If you are wondering whether a prospective asset (stock, currency, etc.) is currently overvalued or undervalued, one of the first things you will want to do is compare the current price to the average price. However, while this may be obvious to most traders, it immediately raises several questions. How do you determine the average price of a stock? Are prices from 10 years ago as relevant as prices today?
As you would probably expect, the term “average” can actually have several different interpretations. Depending on your preferred trading timeline (day trading versus position trading), availability of price data, and various other factors, certain averages will likely be much more useful than others.
A moving average, as the name might suggest, is an average that moves in real time. If you are looking at a daily moving average, for example, the total data set will move with each passing day. In other words, after one trading period (which can be defined as you like) passes, the beginning of the data set will move one period forward. A 26 bar moving average will always contain the most recent 26 trading periods.
Moving averages are useful because they allow you to detect price movements that may have otherwise gone unnoticed. Many active traders will look at multiple different moving averages—such as a 9 day moving average and a 26 day moving average—simultaneously, in order to get a more complete picture of the market.
There are a few different types of moving averages, including simple moving averages, exponential moving averages, smoothed moving averages, and weighted liner averages. In this article, we will briefly define each type of moving average. We will then go on to describe how to effectively trade using moving averages.
Simple Moving Averages
The Simple Moving Average (SMA) is also frequently referred to as the arithmetic moving average. This particular moving average is both the easiest to calculate (when done by hand) and the easiest to understand. The average itself is simply the mean value of all prices occurring during the trading period. So if closing prices were $5, $9, and $10—for example—the 3 period Simple Moving Average would be $8. This is the only moving average that treats all trading periods (within the data set) equally.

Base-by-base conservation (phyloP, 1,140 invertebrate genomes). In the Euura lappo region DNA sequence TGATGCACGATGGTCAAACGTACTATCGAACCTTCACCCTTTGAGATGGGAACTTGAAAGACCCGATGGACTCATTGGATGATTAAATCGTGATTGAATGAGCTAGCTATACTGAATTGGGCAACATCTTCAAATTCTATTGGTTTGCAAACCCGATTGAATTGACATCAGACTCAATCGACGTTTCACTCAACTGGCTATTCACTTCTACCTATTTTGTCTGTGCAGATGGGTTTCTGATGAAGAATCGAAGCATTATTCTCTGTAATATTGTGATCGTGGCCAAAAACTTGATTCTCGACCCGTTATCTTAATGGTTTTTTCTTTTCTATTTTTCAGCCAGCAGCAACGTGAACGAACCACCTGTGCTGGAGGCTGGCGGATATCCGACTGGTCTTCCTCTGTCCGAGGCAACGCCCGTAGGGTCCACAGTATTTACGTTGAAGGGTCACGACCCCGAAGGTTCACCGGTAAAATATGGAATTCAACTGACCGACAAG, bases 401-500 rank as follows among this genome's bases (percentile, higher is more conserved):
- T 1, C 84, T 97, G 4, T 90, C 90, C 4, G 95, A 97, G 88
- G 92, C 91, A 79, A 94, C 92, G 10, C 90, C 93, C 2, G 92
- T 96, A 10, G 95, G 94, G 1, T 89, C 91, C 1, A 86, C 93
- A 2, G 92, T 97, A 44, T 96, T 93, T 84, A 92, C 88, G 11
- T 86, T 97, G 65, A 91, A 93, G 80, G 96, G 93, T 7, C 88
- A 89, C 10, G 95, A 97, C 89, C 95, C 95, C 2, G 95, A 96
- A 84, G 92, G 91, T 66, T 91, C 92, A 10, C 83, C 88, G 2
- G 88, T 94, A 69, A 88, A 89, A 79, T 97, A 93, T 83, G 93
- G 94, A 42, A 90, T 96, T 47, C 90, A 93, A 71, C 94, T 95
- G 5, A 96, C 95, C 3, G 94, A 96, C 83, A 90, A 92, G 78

Exponential Moving Averages
The theory behind Exponential Moving Averages (EMA) is that, while all recent prices have some sort of analytic value, the most recent closing prices ought to be considered the most important. Exponential Moving Averages are calculated by taking the simple moving average (mentioned above) and making a compounding adjustment that values yesterday’s closing price the most. The further back in time a closing price might be, the less influence on the Exponential Moving Average that particular price will have.
Smoothed Moving Averages
Smoothed Moving Averages are likely used the least of all moving averages mentioned in this article, however, they are still important to understand. These averages are also sometimes referred to as a Modified Moving Average (MMA) or the Running Moving Average (RMA). While other moving averages have an implied “smoothing factor”, the smoothed moving average will have a smoothing factor that directly changes with the number of periods (N). Some traders believe this average corrects for some of the problems that come with the Simple Moving Average.
Weighted Moving Averages